Hands-down best non-fiction book of the year so far, and I did so want to be able to hate it. Katie Roiphe’s Uncommon Arrangements shines an illuminating spotlight on seven literary marriages that took place between 1910 and the Second World War. Each case study is meticulously researched and you never feel that Roiphe is taking liberties with her characters; instead she manages the difficult balance of being deliciously gossipy and yet perceptively insightful. The relationships are brought to vivid life almost as if the reader had been plunged into a novel, and yet we are fully aware of the genuine risks and challenges these people faced when they experimented so audaciously with marriage; and after all, only the truth could be so very strange. It’s very much the kind of book I wish I could write, and it would have been nice (for me) to say it was flawed; alas, it isn’t. It’s quite brilliantly done and completely compelling.
Katie Roiphe has been very clever with her choice of historical period. This is the time between the stranglehold of religion in the nineteenth century and the imperative to be normal and like everyone else that has dominated social mores from the second half of the twentieth century onwards. In this brief era the world was changing fast, and everything was ripe for renewal. Feminism had given educated women a broader sense of their own capabilities and artistic eccentricity was still viewed reasonably indulgently. If you had enough money then you could still guarantee your freedom and your privacy. Roiphe’s unusual unions are all between writers who offer the great advantage of writing down everything that they experience, partly in letters, partly in memoirs and novels. They had the talent and the intelligence to record sensitively and insightfully what they were going through, even if they didn’t always have the wit to change their dreadful circumstances for good ones. But this was also a passionate era, tinged with romantic longings for absolutes and shot through with scientific desires for experimentation. The result was some extraordinary relationships that were often sacrificed to the very ordinary pitfalls of jealousy, resentment and possessiveness.
Within the book’s pages we find the story of H. G. Wells, notorious womaniser, Rebecca West, the impetuous young author who bore him a son, and H. G.’s long-suffering wife, Jane, a true angel in the house, who kept him in the domestic harmony he was so accustomed to. Rebecca West longed to write and viewed her young son as an unfortunate impediment; he was shipped off to boarding school at the age of four, and grew up to be a writer himself, denouncing his mother’s behaviour in no uncertain terms. There is the story of Vanessa and Clive Bell, whose semi-detached marriage allowed for the inclusion of the critic, Roger Fry, and then the homosexual artist, Duncan Grant, whom Vanessa persuaded to father her daughter, Angelica, although Angelica had no idea until she was finally told, aged 17. There is the strained union of Katherine Mansfield and John Murray Middleton, a marriage that functioned only when the two were living in different places, for the powerful bond that stitched them together was one of aggrandising, childish fantasy. These stories I knew a little about before I read them, although I learned incomparably more afterwards.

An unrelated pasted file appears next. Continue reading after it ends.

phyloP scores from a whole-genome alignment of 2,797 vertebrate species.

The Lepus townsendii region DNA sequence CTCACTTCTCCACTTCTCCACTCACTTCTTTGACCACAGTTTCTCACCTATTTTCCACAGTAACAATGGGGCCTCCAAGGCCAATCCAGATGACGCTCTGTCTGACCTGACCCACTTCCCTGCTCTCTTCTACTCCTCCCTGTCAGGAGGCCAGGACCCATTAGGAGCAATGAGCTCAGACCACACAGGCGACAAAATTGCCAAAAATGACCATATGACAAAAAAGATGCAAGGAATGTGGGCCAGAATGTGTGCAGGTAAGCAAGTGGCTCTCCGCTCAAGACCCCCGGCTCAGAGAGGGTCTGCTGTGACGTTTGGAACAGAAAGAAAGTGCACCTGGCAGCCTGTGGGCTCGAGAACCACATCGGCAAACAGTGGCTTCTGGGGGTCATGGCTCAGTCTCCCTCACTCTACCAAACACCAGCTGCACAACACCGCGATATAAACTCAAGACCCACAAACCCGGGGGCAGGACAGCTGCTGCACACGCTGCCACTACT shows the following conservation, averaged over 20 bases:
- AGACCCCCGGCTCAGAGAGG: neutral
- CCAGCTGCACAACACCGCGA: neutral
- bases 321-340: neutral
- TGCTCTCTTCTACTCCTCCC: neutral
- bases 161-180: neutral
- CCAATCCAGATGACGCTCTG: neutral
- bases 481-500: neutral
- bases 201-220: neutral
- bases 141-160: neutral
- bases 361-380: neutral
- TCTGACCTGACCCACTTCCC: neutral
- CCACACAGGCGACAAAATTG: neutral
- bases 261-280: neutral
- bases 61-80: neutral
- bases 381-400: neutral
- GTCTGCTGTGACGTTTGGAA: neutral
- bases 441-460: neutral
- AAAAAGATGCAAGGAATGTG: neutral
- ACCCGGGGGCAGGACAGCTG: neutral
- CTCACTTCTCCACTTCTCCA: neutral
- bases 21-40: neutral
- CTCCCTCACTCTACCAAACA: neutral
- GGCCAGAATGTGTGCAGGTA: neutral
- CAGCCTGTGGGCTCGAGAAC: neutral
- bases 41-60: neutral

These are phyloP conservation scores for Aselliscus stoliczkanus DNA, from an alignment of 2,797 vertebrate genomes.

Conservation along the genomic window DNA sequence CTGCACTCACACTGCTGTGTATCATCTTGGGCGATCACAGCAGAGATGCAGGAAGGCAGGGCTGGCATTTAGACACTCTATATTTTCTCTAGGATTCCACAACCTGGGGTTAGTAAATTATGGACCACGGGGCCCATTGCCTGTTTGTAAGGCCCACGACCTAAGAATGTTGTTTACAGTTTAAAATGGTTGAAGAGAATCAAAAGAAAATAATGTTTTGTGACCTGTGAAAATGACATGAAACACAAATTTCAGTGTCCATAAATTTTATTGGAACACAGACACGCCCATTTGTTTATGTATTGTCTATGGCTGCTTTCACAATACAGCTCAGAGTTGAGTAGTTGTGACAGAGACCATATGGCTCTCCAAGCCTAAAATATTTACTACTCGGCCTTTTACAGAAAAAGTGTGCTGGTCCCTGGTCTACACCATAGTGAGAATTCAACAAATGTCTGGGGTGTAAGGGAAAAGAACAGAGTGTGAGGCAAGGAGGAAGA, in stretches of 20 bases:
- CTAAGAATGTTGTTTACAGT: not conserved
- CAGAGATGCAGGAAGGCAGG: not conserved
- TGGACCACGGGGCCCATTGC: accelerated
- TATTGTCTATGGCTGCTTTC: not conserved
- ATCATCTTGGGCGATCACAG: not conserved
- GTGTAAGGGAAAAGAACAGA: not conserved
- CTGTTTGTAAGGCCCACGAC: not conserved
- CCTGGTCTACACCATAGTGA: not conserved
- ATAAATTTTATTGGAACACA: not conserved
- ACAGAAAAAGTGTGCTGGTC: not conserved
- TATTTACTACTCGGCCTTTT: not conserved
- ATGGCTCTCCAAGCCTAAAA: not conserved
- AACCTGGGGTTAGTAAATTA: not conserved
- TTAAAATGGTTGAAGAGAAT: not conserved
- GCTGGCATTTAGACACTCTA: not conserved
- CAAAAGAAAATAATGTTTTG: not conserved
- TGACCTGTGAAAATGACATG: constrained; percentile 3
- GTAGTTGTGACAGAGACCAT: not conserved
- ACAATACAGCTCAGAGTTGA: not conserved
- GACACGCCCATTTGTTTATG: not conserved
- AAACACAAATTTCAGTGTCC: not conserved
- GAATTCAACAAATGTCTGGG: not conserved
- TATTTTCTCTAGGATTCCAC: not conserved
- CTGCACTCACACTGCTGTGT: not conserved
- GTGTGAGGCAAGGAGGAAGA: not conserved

Then there are the relationships that were quite new to me, Vera Brittain, managing with blunt determination to keep Winifred Holtby by her side because she felt she was conducive to the right creative spirit, even if it meant leaving her husband to cool his heels on the other side of the Atlantic. And the ghastly Radcliffe Hall, who took her role as masterful head of the household to the extreme of including a young Russian mistress (who wasn’t too thrilled with the arrangement and milked it financially for all she was worth). Ottoline and Philip Morrell, another couple doomed by Ottoline’s extreme romanticism, and Elizabeth von Arnim, somehow married again to a powerful bully, John Francis Russell, who had numerous affairs but took out a lawsuit against Arnim when she finally left him for his infidelity.
What I loved about this book is the way Roiphe manages to tell such a different story each time. She brings out the differences in circumstances and contexts and is highly attentive to the specific troubles each eccentric relationship suffers. Equally admirable is her steadfast refusal to judge; instead you really feel her finding her way towards a sympathetic portrayal of her often prickly and awkward characters. Although she never sugar coats them, and the monsters of the bunch – Radclyffe Hall and John Russell Francis spring to mind – are clear for all to see. After reading the book I looked up a few reviews online and was amused to see how the reviewers had extracted different messages. The American reviews pointed out that despite the trials that the women writers went through, they often managed to be impressively productive, and the reviewers glorified the stoicism brought to that urgent desire to write and to experiment despite the consequences. The British reviewers focused on the undeniable grief that the arrangements had caused their parties and wondered whether all concerned wouldn’t have been much happier if they’d stuck with orthodox relations. What I think this goes to show is that this even-handed book invites all sorts of responses; you can admire the grit and courage of the experiments, or shake your head over their foolishness, because both are valid reactions. That’s what the best non-fiction does, I think: if fiction tells clever stories, then non-fiction takes stories apart in clever ways. Beautifully written and hugely accessible, this is definitely a book I’ll be reading again one day.